Working principle of hydraulic damping shock absorber

Hydraulic shock absorber is the most commonly used shock absorber in motorcycles. Its working principle is briefly introduced.
1. Hydraulic damping rear shock absorber
The structure of the hydraulic shock absorber is basically similar to that of the suction pump, except that the upper end of the steel body of the hydraulic shock absorber is closed, and a small hole is left on the valve. When the rear wheel is impacted by the raised road surface, the cylinder barrel moves upward and the piston moves relatively downward in the inner cylinder barrel. At this time, the piston valve is flushed upward, and the oil on the lower side of the piston in the inner cylinder barrel flows to the upper side of the piston without any resistance. At the same time, this part of oil also flows into the oil chamber between the inner and outer cylinder barrels through the small hole on the bottom valve. This effectively attenuates the impact load of the concave convex Road on the vehicle. When the wheel falls over the raised ground, the cylinder barrel will also move downward, and the piston will move upward relative to the cylinder barrel. When the piston moves upward, the oil rushes open the valve at the bottom and flows to the inner cylinder barrel. At the same time, the oil on the upper side of the piston of the inner cylinder barrel flows to the lower side through the small hole on the piston valve. here
When the oil flows through the small hole, it will be subject to great resistance, which will produce better resistance
It plays an important role in shock absorption.
2. Telescopic tube front fork hydraulic shock absorber
The telescopic front fork is connected with the front wheel and frame. It not only plays a part of the skeleton support, but also plays the role of shock absorber. With the mutual expansion and contraction between the handle tube and the casing, the oil in the front fork flows through the small hole set in the next door. When the handle tube is compressed, with the movement of the handle tube (as shown in Figure 1), the oil in chamber B is pressurized and flows to chamber C through the small hole on the handle tube. At the same time, it flows to chamber a through the free valve. When the oil flows, the resistance attenuates the compression force. When the compression stroke is close to the limit, the conical oil seal at the end of the handle tube will be inserted, thus closing the oil passage in chamber B. At this time, the oil pressure in chamber B rises sharply, making it in a closed state, which limits the stroke of the handle tube and effectively prevents the instantaneous machine between the movable parts on the front fork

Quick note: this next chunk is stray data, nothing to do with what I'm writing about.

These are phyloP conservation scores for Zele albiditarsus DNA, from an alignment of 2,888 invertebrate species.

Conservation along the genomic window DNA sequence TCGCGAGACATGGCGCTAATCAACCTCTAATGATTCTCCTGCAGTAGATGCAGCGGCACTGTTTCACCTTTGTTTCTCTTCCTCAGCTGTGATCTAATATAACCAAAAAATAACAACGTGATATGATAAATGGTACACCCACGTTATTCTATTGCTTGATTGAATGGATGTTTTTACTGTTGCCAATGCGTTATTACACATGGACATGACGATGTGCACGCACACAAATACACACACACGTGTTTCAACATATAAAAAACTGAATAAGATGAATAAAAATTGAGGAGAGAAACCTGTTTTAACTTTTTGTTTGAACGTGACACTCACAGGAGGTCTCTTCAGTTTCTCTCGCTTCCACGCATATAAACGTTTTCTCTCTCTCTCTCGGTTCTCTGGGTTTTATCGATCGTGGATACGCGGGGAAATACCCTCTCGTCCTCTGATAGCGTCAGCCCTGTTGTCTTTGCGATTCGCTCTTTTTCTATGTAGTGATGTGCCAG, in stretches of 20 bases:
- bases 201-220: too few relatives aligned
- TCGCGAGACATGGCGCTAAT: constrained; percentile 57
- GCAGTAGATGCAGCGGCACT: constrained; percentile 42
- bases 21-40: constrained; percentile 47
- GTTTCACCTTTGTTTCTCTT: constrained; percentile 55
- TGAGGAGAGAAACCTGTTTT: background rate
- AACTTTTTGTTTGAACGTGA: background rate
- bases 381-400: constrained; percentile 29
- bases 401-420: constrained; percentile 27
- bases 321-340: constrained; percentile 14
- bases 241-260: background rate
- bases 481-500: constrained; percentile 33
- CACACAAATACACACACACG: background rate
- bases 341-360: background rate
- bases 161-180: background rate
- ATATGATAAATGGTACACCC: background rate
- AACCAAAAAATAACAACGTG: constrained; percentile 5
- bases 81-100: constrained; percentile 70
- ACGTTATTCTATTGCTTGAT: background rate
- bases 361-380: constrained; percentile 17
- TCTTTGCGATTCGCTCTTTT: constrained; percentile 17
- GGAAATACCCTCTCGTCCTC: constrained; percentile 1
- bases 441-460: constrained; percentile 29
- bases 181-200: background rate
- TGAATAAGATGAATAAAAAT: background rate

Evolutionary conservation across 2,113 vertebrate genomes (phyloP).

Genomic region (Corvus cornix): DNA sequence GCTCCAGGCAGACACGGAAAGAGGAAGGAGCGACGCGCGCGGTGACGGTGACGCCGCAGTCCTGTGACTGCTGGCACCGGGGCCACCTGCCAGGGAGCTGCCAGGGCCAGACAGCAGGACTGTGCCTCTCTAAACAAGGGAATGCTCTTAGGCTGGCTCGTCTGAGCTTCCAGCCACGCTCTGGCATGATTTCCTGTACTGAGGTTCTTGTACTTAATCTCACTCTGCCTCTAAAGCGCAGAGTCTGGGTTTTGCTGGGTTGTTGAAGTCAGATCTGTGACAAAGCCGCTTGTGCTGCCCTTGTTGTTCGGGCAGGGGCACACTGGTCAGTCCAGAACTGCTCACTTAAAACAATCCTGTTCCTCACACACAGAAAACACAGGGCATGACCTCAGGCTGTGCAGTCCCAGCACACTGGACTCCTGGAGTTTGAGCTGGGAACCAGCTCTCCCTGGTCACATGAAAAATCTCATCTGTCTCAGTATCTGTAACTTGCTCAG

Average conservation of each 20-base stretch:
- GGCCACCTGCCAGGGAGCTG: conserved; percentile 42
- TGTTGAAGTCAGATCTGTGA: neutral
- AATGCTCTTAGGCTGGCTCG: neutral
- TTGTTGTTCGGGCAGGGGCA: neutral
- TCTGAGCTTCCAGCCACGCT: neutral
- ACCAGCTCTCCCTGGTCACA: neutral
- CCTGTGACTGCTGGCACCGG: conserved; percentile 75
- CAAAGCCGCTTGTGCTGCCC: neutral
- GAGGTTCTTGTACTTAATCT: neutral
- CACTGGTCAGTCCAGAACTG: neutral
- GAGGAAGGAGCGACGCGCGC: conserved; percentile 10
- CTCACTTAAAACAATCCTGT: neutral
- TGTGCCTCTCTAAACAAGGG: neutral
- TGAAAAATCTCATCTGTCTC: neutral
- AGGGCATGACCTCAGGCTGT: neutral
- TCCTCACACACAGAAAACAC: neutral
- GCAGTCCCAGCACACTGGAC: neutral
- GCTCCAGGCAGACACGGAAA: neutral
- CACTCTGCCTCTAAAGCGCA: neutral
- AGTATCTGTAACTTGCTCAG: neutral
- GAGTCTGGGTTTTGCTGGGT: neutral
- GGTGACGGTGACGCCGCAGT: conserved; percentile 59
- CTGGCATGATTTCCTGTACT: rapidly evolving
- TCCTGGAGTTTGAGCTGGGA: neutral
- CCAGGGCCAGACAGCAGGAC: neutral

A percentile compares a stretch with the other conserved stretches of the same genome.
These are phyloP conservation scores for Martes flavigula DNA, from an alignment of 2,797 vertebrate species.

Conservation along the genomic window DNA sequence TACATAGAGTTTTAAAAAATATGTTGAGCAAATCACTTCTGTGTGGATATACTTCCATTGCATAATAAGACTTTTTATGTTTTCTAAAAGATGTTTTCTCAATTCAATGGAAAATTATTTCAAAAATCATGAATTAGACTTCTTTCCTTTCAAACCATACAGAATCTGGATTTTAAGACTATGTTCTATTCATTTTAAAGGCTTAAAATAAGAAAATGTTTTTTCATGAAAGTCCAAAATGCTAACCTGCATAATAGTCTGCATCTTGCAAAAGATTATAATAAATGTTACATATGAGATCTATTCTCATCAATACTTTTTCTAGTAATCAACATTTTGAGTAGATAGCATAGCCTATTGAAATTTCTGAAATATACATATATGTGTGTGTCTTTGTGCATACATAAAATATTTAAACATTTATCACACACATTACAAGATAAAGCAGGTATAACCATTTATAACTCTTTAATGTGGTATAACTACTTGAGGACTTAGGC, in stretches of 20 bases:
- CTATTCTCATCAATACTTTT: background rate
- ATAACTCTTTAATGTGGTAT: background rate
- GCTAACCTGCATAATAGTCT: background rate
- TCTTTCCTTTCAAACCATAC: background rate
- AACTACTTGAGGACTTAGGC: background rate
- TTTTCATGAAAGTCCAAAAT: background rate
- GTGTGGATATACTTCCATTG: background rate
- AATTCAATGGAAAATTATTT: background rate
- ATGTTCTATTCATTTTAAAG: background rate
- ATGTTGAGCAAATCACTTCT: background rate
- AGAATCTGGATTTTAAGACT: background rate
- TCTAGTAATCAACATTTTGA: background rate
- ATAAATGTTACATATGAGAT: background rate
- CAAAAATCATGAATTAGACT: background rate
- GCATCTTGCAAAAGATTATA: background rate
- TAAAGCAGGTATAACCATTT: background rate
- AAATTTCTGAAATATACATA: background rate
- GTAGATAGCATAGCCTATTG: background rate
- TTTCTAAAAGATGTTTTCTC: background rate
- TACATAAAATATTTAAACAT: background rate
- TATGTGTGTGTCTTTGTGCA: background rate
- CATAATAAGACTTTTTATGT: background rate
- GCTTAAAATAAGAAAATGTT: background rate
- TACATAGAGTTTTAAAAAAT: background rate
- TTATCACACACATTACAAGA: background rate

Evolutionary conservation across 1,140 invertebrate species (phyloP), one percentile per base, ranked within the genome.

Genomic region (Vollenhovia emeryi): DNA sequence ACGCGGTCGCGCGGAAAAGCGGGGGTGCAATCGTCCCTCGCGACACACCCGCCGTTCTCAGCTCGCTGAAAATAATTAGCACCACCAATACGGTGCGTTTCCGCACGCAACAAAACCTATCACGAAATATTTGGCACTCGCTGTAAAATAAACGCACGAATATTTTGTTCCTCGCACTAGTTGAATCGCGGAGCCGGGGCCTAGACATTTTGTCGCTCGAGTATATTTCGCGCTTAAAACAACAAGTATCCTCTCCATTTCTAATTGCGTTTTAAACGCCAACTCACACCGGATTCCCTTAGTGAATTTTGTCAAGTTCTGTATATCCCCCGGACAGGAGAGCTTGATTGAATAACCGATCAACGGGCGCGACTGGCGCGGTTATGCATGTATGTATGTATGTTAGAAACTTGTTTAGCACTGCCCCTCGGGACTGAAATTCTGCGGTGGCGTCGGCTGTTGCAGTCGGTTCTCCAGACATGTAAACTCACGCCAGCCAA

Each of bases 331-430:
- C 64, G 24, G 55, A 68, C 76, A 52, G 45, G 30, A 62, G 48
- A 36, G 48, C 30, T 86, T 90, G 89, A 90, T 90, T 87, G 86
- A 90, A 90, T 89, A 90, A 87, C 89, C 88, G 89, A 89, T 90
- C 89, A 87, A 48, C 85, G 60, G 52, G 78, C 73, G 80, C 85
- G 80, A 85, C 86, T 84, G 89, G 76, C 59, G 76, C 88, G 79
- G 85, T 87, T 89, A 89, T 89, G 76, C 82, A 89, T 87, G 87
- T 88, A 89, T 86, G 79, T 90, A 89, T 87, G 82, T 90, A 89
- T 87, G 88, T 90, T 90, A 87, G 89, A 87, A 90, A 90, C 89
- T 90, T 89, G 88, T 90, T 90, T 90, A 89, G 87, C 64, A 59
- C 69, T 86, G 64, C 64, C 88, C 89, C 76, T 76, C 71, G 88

Mechanical collision. When the handle tube is extended (i.e. rebounded), the oil in chamber a is set at the upper part of the front fork piston (* near the front fork piston)
The small hole near the piston ring flows to chamber C. At this time, the resistance to oil flow attenuates the tensile force. When the extension stroke is close to the limit, the extension of the rebound spring absorbs the vibration energy, and in this process, the oil is supplemented to chamber B through the small hole at the lower part of the front fork piston, which is ready for the next work.

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